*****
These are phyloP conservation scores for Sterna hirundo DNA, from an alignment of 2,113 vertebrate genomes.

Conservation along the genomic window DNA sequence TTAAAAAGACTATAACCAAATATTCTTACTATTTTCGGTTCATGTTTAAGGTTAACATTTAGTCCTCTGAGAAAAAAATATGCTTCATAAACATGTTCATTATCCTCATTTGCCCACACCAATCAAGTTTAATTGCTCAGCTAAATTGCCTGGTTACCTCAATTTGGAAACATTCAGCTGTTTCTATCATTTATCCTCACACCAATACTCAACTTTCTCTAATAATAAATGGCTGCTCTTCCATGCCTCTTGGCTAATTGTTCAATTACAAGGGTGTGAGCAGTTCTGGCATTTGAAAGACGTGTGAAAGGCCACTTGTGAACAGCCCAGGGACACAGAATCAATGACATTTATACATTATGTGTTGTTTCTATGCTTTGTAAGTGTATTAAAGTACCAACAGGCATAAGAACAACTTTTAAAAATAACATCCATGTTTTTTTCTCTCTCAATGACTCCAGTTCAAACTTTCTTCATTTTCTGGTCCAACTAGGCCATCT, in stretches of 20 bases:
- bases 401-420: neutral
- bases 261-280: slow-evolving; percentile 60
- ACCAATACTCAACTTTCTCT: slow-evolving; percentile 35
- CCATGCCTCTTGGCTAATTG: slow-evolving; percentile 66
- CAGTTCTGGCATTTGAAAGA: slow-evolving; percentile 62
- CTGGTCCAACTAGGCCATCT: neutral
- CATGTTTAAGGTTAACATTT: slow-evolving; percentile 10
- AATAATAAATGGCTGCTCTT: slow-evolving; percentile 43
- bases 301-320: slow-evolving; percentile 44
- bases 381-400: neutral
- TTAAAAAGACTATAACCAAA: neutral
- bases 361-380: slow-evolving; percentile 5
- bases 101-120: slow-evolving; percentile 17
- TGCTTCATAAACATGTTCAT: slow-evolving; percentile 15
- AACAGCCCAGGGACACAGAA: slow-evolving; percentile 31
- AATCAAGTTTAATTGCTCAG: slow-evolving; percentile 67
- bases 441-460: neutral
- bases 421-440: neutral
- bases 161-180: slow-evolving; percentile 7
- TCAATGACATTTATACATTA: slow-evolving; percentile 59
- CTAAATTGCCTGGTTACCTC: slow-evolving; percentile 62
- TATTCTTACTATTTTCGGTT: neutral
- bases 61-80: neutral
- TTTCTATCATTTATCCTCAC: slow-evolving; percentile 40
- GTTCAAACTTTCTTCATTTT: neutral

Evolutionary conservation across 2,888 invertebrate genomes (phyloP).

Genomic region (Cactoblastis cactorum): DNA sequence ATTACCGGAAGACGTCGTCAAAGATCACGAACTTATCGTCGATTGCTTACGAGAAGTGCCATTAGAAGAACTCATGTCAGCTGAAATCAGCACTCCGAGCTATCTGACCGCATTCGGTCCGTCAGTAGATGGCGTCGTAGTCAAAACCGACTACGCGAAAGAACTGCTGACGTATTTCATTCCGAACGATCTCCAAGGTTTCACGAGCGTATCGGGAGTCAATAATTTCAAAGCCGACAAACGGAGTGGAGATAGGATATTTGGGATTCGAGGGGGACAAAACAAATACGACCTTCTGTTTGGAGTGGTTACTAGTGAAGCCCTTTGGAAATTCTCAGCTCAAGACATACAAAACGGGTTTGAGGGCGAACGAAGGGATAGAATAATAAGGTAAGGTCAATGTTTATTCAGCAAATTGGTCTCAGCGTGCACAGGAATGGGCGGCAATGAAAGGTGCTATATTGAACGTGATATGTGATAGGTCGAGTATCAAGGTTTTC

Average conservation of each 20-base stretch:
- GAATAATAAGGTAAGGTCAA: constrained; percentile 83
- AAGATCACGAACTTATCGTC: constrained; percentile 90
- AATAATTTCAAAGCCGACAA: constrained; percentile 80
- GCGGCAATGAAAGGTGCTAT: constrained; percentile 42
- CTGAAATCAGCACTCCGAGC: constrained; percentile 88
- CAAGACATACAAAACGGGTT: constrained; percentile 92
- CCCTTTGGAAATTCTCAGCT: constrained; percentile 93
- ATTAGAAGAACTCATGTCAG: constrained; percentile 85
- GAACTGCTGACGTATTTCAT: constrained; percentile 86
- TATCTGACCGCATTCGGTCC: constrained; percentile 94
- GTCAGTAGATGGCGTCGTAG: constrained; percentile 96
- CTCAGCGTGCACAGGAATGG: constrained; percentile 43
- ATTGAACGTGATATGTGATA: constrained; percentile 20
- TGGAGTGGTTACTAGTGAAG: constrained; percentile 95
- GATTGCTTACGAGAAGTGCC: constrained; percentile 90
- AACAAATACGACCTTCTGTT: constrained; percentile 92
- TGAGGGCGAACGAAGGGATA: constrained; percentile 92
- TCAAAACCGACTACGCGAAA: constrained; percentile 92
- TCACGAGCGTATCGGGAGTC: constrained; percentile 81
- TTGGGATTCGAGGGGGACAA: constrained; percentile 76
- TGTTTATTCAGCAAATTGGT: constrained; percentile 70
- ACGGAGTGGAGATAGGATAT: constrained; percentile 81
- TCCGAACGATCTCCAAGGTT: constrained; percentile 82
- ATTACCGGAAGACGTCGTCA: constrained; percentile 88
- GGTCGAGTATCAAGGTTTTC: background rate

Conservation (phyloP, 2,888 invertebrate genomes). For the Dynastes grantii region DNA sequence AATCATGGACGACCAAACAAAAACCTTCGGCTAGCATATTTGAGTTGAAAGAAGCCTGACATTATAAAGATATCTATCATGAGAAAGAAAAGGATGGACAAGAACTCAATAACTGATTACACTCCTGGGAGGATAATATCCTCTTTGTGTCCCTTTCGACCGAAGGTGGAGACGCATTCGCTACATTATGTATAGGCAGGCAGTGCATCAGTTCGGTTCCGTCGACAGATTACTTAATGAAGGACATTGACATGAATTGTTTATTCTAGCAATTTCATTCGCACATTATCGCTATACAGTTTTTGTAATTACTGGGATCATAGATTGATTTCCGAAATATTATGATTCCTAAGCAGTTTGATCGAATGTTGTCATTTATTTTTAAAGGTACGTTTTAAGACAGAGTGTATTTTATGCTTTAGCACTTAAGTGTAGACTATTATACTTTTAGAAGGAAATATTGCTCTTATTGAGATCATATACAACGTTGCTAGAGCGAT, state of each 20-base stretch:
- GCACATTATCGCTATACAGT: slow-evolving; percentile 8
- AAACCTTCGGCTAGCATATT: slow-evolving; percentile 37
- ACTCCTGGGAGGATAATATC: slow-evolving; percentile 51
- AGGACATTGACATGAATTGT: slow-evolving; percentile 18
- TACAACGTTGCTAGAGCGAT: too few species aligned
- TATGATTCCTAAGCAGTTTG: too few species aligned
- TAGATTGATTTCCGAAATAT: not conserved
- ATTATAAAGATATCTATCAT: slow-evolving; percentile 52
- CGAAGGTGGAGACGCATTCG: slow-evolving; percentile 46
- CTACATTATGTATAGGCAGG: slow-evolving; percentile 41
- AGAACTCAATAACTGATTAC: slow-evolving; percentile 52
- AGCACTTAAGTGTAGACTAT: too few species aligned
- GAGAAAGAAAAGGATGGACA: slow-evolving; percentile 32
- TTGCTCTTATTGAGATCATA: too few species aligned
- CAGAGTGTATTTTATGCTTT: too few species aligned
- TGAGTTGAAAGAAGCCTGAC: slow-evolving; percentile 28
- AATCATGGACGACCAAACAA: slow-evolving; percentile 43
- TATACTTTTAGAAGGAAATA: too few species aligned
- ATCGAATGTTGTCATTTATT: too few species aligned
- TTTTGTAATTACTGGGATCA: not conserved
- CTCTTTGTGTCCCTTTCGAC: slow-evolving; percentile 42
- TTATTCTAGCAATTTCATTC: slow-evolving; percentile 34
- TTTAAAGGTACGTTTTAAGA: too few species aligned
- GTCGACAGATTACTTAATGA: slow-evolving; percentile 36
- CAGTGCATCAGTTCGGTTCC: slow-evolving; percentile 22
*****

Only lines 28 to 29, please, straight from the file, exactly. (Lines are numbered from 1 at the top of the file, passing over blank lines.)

Evolutionary conservation across 2,888 invertebrate genomes (phyloP).

Genomic region (Cactoblastis cactorum): DNA sequence ATTACCGGAAGACGTCGTCAAAGATCACGAACTTATCGTCGATTGCTTACGAGAAGTGCCATTAGAAGAACTCATGTCAGCTGAAATCAGCACTCCGAGCTATCTGACCGCATTCGGTCCGTCAGTAGATGGCGTCGTAGTCAAAACCGACTACGCGAAAGAACTGCTGACGTATTTCATTCCGAACGATCTCCAAGGTTTCACGAGCGTATCGGGAGTCAATAATTTCAAAGCCGACAAACGGAGTGGAGATAGGATATTTGGGATTCGAGGGGGACAAAACAAATACGACCTTCTGTTTGGAGTGGTTACTAGTGAAGCCCTTTGGAAATTCTCAGCTCAAGACATACAAAACGGGTTTGAGGGCGAACGAAGGGATAGAATAATAAGGTAAGGTCAATGTTTATTCAGCAAATTGGTCTCAGCGTGCACAGGAATGGGCGGCAATGAAAGGTGCTATATTGAACGTGATATGTGATAGGTCGAGTATCAAGGTTTTC